The War Against PTSD
How one machine and two Minnesota researchers are forever changing the stigma surrounding Post-Traumatic Stress Disorder
(page 2 of 2)
But even with such seemingly irrefutable evidence, not everyone puts PTSD on par with war’s more “traditional” injuries.
The U.S. Department of Defense still refuses to add PTSD to the list of injuries that merit a Purple Heart medal. And many soldiers still think that if they disclose their mental struggles, they won’t be deployed again—or that they’ll be judged by their peers and commanding officers, says staff sergeant Chad McNiesh, a medic in the Minnesota Army National Guard.
“I see a lot of my guys struggling with it, but they don’t want to be stuck at a desk job or perceived as weak,” he says. “So they don’t say anything.”
What they don’t realize, he adds, is that this fear is largely unwarranted.
McNiesh has been deployed three times in the past eight years. After returning home from his second deployment, he began experiencing extreme bouts of anger and paranoia, often triggered by everyday situations. He sought help and was diagnosed with mild PTSD. After a series of counseling sessions and medications, his symptoms subsided enough that he was also allowed to return overseas.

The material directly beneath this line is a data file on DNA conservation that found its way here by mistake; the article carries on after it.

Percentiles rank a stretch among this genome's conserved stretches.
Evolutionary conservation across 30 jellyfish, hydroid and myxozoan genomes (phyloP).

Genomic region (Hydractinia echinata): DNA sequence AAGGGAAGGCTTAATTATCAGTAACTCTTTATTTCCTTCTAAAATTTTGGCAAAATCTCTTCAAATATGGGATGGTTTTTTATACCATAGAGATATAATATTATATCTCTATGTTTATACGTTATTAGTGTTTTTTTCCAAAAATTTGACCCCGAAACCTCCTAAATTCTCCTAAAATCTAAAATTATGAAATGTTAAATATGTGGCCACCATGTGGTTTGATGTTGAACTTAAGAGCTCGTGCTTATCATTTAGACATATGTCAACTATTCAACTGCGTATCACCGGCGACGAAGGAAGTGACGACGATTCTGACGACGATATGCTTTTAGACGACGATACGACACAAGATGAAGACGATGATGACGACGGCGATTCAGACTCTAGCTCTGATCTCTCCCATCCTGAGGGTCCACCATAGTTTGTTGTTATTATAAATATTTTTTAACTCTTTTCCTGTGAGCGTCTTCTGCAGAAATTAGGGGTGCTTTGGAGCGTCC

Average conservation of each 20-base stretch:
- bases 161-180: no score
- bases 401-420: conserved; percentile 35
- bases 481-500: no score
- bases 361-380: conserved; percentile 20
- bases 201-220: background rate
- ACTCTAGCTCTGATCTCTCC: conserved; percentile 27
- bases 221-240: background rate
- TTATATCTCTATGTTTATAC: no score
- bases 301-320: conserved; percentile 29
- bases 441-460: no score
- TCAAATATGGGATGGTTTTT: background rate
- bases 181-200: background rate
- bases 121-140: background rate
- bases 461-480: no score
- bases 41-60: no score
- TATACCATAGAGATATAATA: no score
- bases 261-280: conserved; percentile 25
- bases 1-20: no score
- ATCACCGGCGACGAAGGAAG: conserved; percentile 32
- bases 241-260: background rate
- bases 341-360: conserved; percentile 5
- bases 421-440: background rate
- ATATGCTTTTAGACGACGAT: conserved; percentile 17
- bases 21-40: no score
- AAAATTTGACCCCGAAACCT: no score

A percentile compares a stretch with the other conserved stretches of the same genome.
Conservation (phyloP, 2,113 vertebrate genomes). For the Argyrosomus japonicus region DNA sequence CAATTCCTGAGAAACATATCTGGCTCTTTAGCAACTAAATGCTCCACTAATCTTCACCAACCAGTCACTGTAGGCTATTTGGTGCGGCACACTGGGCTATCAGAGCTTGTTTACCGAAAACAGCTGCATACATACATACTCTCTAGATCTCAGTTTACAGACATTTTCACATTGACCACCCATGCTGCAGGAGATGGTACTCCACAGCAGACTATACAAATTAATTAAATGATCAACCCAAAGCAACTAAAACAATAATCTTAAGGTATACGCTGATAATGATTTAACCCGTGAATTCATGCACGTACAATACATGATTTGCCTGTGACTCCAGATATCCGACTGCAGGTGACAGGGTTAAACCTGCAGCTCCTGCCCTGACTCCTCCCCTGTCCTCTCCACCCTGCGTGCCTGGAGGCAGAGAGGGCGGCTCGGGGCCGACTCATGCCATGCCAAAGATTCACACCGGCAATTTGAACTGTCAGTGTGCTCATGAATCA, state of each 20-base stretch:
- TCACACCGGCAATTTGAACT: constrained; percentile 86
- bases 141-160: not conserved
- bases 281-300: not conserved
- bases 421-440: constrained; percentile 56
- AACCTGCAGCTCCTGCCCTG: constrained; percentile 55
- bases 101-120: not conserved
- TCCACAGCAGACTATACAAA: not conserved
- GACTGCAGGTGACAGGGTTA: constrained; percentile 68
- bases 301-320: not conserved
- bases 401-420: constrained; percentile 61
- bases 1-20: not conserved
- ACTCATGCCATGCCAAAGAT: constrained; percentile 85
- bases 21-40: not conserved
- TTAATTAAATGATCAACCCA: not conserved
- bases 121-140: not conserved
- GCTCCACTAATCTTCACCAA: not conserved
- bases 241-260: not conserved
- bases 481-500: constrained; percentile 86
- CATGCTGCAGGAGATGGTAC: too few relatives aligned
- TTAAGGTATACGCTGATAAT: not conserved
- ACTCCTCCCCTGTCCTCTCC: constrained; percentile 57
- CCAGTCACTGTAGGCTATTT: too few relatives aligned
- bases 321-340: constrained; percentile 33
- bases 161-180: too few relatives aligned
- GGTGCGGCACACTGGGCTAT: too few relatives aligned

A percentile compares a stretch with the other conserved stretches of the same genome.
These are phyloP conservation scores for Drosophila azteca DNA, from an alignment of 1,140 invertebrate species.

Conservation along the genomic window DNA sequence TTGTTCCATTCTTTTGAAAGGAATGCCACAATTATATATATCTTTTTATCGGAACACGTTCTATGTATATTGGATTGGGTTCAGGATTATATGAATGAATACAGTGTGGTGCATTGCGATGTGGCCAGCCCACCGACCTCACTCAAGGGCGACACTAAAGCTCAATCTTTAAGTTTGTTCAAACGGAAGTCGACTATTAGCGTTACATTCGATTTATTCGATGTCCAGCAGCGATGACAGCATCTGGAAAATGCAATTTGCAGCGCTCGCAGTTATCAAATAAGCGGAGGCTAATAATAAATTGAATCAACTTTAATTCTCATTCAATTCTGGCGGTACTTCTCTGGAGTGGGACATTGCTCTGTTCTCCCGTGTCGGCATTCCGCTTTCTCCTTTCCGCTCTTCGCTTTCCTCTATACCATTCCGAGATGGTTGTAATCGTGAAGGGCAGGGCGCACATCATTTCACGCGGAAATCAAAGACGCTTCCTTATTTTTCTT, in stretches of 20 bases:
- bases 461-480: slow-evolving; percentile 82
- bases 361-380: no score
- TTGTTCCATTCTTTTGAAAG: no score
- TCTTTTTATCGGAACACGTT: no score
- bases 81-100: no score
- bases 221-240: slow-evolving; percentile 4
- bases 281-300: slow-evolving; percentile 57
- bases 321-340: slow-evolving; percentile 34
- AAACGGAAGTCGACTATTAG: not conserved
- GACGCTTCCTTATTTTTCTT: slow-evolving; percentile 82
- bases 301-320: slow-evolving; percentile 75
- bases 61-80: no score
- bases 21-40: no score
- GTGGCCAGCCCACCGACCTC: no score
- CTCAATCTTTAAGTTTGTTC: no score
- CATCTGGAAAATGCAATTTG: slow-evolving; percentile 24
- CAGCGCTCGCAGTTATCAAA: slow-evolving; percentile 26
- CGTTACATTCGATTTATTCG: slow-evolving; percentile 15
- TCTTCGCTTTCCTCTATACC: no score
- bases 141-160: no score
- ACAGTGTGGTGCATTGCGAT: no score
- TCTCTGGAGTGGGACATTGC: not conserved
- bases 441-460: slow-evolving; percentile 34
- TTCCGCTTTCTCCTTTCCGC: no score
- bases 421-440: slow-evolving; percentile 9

“There’s still a stigma attached to PTSD, but there shouldn’t be,” he says. “It’s bound to happen when you’re constantly exposed to those circumstances. There’s no shame in admitting that.”
Armed with their MEG scans and encouraged by veterans’ increasing willingness to participate in their studies, Engdahl and Georgopoulos are already looking ahead to their next project—one that could center around yet another way to spot the PTSD stamp in victims’ brains.
On a recent sunny afternoon, I got a call from Dr. Engdahl. “Apostolos just called me from California,” he said, a buzz of excitement in his voice. “He said that they’ve been comparing functional MRI scans with MEG scans, and have been able to spot PTSD in both!”
He went on to explain the significance of the discovery: “If we can figure out what the PTSD stamp looks like in functional MRI scans, we won’t be limited to using only the MEG to identify the disorder in patients. Almost every hospital has an MRI machine—patients could be scanned and treated anywhere!”
And that, coupled with a recent influx of research money from Washington, D.C., is big news. “These are the silver linings in the dark cloud of war,” says Engdahl. “The future is pretty bright.”
Ellen Burkhardt is the assistant editor of Minnesota Monthly.